Check out Frontlineâ€™s Growing Up Online, which aired on KQED Channel 9 Tuesday night and repeats several times this week (TV listings). Although the program slipped into the clichĂ©d dangers of the internet at times, it had some interesting nuggets on how this generation is different.
After Frontline made the point early in the hour-long program that 90% of teens are online â€“ a number thatâ€™s still growing â€“ several experts talked about how ubiquitous the internet is for young people. â€śThis is a generation that sees online not as a separate place you go, but as sort of a continuation of their existence,â€ť said Danah Boyd, fellow at the Harvard Berkman Center for Internet and Society.
They spend family vacations texting. They try out new identities on the web. Instead of reading books, they study online synopses of the classics.
Â â€śIâ€™ve actually never read Romeo and Juliet. So, I read it yesterday in five minutes,â€ť said Greg Bukata. â€śI feel like Iâ€™ve kind of cheated it. I feel like I owe it to myself to read some of these books, but I know I just donâ€™t have time. If there were 27 hours in a day, Iâ€™d read Hamlet, but there are only 24.â€ť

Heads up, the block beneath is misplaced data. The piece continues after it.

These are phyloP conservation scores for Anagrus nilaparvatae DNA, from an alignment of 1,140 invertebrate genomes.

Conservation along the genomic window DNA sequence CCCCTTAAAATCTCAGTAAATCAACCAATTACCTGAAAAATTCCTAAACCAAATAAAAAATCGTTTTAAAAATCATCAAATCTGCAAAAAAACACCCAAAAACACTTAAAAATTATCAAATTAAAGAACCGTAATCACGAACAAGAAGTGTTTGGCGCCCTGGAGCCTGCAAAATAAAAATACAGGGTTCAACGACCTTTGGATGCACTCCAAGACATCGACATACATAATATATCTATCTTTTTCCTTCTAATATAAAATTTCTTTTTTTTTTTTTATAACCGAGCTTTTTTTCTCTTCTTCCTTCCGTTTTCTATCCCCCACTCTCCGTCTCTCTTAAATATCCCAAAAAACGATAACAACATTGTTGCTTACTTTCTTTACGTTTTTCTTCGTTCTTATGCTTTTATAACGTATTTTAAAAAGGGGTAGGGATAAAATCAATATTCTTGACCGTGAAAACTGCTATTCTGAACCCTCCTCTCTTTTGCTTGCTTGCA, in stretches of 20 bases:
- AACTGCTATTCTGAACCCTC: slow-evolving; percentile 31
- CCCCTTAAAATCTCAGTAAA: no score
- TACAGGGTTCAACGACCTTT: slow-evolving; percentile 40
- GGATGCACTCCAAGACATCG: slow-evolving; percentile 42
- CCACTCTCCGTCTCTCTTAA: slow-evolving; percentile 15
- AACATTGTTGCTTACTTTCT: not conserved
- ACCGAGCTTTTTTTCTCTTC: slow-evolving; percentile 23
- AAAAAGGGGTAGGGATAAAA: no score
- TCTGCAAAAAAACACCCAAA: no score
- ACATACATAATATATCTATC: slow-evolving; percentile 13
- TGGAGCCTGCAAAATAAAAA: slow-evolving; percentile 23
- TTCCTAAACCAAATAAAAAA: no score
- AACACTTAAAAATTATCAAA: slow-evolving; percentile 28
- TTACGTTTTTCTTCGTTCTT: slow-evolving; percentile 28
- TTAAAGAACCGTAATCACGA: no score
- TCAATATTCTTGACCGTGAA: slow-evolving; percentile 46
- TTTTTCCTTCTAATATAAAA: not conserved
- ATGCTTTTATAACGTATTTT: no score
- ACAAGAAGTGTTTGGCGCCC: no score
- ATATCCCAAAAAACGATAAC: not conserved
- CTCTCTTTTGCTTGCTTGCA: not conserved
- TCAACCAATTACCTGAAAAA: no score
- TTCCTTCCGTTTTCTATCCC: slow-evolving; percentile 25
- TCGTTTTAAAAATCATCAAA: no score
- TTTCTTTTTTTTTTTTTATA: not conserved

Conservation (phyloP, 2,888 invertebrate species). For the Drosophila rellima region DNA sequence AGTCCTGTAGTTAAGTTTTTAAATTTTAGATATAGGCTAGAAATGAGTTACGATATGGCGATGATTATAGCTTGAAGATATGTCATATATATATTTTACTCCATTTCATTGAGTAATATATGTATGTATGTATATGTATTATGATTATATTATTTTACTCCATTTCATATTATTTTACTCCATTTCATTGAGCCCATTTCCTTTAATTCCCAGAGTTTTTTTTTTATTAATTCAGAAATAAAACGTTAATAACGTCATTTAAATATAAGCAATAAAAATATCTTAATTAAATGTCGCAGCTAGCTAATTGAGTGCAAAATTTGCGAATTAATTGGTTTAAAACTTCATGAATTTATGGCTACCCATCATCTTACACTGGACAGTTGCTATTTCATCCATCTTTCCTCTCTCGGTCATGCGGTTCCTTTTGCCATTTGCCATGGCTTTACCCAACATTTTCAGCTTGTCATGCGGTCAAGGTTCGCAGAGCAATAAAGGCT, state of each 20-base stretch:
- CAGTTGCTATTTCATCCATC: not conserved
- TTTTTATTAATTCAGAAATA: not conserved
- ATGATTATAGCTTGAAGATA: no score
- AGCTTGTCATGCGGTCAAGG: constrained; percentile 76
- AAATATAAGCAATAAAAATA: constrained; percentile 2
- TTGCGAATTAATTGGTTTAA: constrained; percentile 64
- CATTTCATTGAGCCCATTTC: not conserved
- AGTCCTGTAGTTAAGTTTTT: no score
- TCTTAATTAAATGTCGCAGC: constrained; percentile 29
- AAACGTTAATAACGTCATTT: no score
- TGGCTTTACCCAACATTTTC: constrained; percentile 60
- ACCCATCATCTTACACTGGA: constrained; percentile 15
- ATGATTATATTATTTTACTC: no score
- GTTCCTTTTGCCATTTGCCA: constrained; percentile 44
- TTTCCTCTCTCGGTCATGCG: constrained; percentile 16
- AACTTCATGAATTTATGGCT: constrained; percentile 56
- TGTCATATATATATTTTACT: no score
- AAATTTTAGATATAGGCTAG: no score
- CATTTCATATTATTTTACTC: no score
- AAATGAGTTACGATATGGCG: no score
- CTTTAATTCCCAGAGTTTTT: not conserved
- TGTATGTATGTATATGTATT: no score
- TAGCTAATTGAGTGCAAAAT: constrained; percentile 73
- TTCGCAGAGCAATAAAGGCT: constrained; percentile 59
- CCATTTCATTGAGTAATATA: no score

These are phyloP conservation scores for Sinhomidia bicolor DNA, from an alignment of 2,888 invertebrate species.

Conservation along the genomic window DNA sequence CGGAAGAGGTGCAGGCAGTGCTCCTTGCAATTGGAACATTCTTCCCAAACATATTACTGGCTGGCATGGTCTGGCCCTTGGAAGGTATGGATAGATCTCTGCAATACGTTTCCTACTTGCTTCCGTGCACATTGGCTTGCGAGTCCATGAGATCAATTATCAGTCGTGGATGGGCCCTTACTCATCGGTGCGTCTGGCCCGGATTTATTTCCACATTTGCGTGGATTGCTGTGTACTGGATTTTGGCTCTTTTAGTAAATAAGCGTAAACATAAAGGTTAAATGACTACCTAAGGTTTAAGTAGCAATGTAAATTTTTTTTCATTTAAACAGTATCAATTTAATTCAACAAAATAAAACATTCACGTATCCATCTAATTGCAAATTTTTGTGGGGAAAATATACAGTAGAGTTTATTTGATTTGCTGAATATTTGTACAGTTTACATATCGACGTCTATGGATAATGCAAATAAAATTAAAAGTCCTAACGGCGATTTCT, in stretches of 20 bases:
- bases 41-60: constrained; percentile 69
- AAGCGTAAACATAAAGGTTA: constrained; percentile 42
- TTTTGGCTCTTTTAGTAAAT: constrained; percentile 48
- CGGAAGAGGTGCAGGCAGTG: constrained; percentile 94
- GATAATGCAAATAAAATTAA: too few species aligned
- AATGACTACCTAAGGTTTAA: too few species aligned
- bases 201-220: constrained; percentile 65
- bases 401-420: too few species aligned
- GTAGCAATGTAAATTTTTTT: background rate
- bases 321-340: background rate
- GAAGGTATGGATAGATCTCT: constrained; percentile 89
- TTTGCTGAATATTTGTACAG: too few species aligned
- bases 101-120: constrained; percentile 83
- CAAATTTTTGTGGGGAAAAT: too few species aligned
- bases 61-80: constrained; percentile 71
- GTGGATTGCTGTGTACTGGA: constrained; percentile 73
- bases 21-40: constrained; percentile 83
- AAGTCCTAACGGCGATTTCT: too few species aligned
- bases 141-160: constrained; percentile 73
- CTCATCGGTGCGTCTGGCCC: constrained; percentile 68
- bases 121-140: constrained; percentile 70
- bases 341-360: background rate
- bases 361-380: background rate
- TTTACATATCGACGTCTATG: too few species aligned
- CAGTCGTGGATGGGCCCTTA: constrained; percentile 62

One parent, Evan Skinner of Chatham, N.J., took an aggressive approach to try to corral her teensâ€™ use of the internet. She put the one family computer in the kitchen, limiting her kidsâ€™ privacy. And she made a request: Give me your Facebook password in a sealed envelope and Iâ€™ll only open it in an emergency, such as an abduction. Their reaction: Thanks, mom, but no thanks. She would try to open the envelope because she feels so strongly, her son Cam said.
When a teen outing to a Madison Square Garden concert yielded a bunch of YouTube videos of rampant drinking on subway trains, Skinner, then the PTO president, sent out a â€ślook what your kids are doingâ€ť email blast. Her son was chagrined and his relationship with his mom became strained, ironic considering she only was alerting the other parents what already was accessible to the world.
My suggestion: Watch the program with your kid. I didnâ€™t but will try to when it airs again. It can be seen online if you canâ€™t catch it on the tube.